The first edition of the book was published in Italy in 1928, when Evola was around thirty years of age. It had minimal impact on Italian fascist thought at the time, although a Vatican-backed rightist magazine accused the author of being a satanist for having written it. After this, Evola moved to Germany where he wrote an extensively revised second edition, published in German, shortly before Hitler came to power in 1933. This second edition, which is the version I just read and intend to comment upon, was more directed towards fascistic Germans—and many of them were at that time, fascism being seen by many as a superior alternative to Marxism as a vehicle for radical change for the better—resulting in Evola speaking much more about the presumed Nordic origins of the Aryan race, and expressing somewhat less hostility towards Protestantism, though he was still pretty hostile, considering the Protestants to have dismissed almost everything Aryan and Roman from the ancient Christian Church and replaced it with the more feminine, semitic, and “telluric” spirit of Christianity’s Jewish origins. He also expanded his discussion of the Roman eagle to occasional mention of the two eagles: Roman and German.

     With regard to the book itself I suppose I should explain the title first and foremost; in fact a more or less thorough explanation of the two words of the title may do well enough to summarize the entire book. The two words, Pagan Imperialism, evoke themes that overlap considerably, with Evola of course combining them to describe one ideal, but I’ll do my best. So first, the word “Pagan.”

     For Evola’s purposes Pagan essentially means Aryan, not merely in a racial sense but more importantly in a traditionalist one. Evola viewed the ancient Aryans practically as demigods, certainly superior to the men of today, and he yearned for a return to a more heroic and also a more spiritual age. In fact he did not differentiate between the heroic and the spiritual, as he felt that the two went hand in hand—or at least they did in the glorious golden past, and damned well should today also.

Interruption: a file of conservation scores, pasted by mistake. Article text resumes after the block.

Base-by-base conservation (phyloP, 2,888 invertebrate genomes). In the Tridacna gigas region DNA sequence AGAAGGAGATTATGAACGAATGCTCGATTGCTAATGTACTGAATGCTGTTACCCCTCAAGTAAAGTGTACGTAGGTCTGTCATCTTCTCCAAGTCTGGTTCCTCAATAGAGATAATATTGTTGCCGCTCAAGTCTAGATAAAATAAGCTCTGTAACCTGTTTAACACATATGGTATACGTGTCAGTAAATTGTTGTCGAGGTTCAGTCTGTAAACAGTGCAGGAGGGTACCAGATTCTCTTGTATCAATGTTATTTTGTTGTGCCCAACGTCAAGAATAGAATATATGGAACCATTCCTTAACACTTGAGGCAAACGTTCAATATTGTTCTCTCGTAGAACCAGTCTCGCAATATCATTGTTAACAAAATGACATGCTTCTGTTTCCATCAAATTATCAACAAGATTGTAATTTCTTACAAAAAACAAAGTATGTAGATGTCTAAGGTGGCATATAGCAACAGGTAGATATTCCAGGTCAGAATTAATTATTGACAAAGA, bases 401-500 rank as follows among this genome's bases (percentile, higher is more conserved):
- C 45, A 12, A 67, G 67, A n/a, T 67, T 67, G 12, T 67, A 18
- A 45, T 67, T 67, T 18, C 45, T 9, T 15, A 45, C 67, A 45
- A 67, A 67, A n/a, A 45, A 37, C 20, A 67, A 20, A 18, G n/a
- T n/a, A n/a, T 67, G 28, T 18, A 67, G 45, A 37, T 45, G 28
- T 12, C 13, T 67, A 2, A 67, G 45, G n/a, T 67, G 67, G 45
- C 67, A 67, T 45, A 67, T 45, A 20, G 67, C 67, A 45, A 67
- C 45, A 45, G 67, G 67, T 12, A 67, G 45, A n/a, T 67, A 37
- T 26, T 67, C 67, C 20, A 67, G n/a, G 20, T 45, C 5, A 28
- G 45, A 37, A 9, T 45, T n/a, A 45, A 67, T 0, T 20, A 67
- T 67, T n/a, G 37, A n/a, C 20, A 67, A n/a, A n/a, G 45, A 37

Like many European nationalists of the early twentieth century, Evola believed that the original homeland of the Indo-European or Aryan race was in northern Europe. A Nordic or more or less Germanic origin was favored by many German ethno-nationalists at any rate, and Evola continually refers to “the Nordic-Aryan race.” There is some empirical support for the purity of Aryan (Indo-European) blood in northern European Nordic types, though most authorities consider it more likely, based on archeological evidence, that the Aryans first arose somewhere in the vicinity of the Black Sea, with the ones who migrated into northern Europe settling in lands that where sparsely populated, with no cities or even small towns, so that their primordial Aryan blood was less diluted than that of their brothers who invaded and settled in the more populous regions of the south. I mention this partly because of my perception that Evola disdained rational objectivity and empiricism sufficiently that he was more concerned with a viable mythos than with a substratum of empirical fact as a foundation for his proposed new fascistic Aryan civilization.